In this study, a residential cohort was used to investigate whether cancer incidence was increased for people who had lived in the vicinity of a petrochemical complex for 12 years since the establishment. The study was conducted by a research team led by Dean Chang-Chuan Chan from the National Taiwan University College of Public Health and was published in International Journal of Hygiene and Environmental Health in March.
A cohort of 2,388 long-term residents aged above 35 years in 2009-2012 who lived within a 40 km radius of No. 6 Naphtha Cracking Complex, the largest petrochemical complex in Taiwan, was recruited.Researchers measured their internal exposure biomarkers of urinary carcinogenic metals and retrospectively compared cancer incidences between those who lived in high exposure (HE) and low exposure (LE) areas for 12 years, since the complex began operating in mid-1999. Crude cumulative incident rates (CIRs) of all cancers were calculated for new cancer cases recorded in Taiwan Health Insurance Database. Poisson regression was applied to estimate relative risks for the CIRs of all cancers between HE and LE areas during the 10-12 years since the beginning of the complex’s operation after adjusting for confounders.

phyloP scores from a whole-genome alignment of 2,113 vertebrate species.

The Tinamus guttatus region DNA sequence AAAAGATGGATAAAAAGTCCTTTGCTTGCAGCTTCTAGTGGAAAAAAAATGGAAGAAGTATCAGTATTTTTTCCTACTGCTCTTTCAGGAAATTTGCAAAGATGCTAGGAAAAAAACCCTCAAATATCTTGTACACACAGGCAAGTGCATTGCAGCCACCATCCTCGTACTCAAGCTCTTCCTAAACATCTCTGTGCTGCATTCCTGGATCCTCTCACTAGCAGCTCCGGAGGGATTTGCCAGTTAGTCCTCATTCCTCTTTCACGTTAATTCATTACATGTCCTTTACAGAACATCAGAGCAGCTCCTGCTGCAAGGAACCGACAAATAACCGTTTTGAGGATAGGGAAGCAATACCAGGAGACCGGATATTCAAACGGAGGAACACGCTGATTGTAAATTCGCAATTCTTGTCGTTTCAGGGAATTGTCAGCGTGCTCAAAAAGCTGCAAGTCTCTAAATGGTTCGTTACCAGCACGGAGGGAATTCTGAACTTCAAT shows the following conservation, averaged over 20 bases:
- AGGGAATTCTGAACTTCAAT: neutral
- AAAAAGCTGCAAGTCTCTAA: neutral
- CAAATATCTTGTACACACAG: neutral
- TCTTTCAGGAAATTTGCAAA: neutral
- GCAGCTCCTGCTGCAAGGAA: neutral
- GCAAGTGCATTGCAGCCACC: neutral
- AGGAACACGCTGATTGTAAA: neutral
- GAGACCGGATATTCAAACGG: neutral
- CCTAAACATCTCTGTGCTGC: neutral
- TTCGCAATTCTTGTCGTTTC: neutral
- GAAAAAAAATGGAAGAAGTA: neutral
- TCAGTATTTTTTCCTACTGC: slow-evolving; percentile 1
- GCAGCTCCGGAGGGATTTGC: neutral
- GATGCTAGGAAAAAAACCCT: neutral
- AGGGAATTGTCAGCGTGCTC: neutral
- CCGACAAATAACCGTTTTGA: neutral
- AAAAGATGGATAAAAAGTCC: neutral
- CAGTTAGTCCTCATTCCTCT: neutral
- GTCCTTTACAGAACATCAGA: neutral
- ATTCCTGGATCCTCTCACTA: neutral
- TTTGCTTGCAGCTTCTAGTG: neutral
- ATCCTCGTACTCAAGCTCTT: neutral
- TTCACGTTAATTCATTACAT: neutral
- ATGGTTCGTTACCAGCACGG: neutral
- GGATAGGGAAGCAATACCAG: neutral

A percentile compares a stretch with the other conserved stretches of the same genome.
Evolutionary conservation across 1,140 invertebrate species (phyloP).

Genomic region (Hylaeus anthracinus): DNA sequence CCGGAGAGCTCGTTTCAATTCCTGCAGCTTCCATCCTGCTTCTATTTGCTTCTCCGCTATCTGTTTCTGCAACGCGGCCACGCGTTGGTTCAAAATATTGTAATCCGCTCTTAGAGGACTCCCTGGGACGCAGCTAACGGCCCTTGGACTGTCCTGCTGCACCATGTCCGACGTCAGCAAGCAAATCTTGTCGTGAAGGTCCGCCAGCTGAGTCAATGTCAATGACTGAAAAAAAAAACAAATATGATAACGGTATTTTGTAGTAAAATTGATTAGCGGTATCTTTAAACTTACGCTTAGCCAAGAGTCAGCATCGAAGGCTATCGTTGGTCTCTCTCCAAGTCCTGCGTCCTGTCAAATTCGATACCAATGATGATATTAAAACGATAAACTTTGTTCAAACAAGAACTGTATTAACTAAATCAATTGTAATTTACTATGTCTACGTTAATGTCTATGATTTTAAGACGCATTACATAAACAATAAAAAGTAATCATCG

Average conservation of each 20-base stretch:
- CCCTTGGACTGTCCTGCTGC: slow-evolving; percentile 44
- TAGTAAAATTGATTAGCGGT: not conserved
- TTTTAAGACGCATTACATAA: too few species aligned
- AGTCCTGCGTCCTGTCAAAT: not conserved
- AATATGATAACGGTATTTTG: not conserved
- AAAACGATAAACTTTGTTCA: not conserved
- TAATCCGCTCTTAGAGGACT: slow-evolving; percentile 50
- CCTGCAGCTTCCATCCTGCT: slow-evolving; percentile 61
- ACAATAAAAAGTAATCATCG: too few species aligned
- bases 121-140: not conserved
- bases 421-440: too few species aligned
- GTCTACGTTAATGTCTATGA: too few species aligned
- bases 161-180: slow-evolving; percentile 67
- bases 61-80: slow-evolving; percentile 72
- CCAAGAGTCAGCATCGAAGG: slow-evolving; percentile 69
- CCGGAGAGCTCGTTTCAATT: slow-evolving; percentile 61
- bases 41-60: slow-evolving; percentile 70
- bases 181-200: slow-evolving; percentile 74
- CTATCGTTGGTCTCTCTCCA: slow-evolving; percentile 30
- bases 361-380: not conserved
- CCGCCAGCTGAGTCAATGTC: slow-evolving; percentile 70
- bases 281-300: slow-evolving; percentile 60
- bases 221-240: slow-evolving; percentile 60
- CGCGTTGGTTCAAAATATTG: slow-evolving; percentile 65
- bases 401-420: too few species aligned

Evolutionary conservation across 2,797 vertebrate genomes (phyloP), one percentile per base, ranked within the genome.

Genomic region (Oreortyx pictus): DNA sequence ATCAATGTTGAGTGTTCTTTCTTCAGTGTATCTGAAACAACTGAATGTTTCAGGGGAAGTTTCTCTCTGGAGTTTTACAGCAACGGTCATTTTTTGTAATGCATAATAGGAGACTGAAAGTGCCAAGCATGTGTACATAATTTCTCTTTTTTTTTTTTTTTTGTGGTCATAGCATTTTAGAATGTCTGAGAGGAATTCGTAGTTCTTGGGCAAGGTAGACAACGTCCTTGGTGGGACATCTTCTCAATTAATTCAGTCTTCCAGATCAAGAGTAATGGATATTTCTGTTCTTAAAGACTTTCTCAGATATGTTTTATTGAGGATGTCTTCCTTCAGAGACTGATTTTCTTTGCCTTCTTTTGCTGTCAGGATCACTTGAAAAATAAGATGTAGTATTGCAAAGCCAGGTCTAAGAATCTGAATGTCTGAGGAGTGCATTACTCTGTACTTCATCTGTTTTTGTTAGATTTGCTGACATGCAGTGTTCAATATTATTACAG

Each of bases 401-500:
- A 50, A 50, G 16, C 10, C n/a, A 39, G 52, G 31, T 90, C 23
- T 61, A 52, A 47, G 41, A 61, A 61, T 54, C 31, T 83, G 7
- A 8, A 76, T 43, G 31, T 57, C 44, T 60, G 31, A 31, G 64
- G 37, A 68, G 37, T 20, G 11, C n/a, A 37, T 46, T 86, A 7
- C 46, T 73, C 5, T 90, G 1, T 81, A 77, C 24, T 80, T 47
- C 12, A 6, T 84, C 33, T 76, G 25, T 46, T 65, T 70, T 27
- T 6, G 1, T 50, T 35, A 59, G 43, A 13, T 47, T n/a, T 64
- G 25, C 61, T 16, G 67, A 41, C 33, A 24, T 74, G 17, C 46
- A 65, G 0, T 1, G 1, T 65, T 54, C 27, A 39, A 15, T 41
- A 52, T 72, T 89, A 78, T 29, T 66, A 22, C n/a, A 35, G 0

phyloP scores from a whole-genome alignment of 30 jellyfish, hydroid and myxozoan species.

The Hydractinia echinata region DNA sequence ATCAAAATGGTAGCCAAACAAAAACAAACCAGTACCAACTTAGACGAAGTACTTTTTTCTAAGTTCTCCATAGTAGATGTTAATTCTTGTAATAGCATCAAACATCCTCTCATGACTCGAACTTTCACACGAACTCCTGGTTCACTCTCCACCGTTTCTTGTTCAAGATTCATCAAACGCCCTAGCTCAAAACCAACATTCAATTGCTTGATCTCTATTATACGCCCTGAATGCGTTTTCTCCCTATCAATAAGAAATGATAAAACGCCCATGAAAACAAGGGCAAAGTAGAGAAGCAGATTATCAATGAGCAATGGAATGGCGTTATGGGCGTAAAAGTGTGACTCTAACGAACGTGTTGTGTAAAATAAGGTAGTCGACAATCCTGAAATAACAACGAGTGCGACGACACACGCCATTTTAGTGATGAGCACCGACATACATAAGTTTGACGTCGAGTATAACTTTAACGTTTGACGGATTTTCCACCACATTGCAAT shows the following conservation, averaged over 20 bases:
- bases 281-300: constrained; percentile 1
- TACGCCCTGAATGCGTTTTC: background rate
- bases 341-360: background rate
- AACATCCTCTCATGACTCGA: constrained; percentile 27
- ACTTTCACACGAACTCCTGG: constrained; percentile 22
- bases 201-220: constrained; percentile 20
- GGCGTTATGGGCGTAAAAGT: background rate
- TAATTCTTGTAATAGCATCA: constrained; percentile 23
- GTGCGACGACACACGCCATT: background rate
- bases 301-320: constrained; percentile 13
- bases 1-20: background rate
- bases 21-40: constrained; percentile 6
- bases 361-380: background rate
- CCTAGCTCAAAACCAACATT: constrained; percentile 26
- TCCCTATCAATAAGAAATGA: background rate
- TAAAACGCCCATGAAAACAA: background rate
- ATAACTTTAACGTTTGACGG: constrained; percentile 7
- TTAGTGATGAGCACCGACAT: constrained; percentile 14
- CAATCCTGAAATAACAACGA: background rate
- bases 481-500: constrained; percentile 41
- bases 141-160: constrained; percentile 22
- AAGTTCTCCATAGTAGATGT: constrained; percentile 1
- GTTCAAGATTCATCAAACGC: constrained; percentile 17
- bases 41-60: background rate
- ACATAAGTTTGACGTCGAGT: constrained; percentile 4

All cancers were increased for residents, especially for females and elders, living within 10 km of the petrochemical complex 9 years after the complex began operating. And, this occurred via elevated pollution from a mixture of carcinogenic air pollutants emitted from power plants, oil refineries and petrochemical manufacturing plants.
The study overcome some limitations, such as the lack of individual exposure information and key risk factors in ecological studies, the absence of latent periods for cancer cases in case-control studies, and the absence of clear-cut time periods with which to classify petrochemical manufacturing operations. The implication of this study provides a good mirror when researchers try to deal with the environmental epidemiological study for a huge and complicated stationary air pollution source.
Int J Hyg Environ Health. 2018 Mar;221(2):308-314. doi: 10.1016/j.ijheh.2017.12.004. Epub 2017 Dec 14. Increased cancers among residents living in the neighborhood of a petrochemical complex: A 12-year retrospective cohort study. Yuan TH, Shen YC, Shie RH, Hung SH, Chen CF, Chan CC.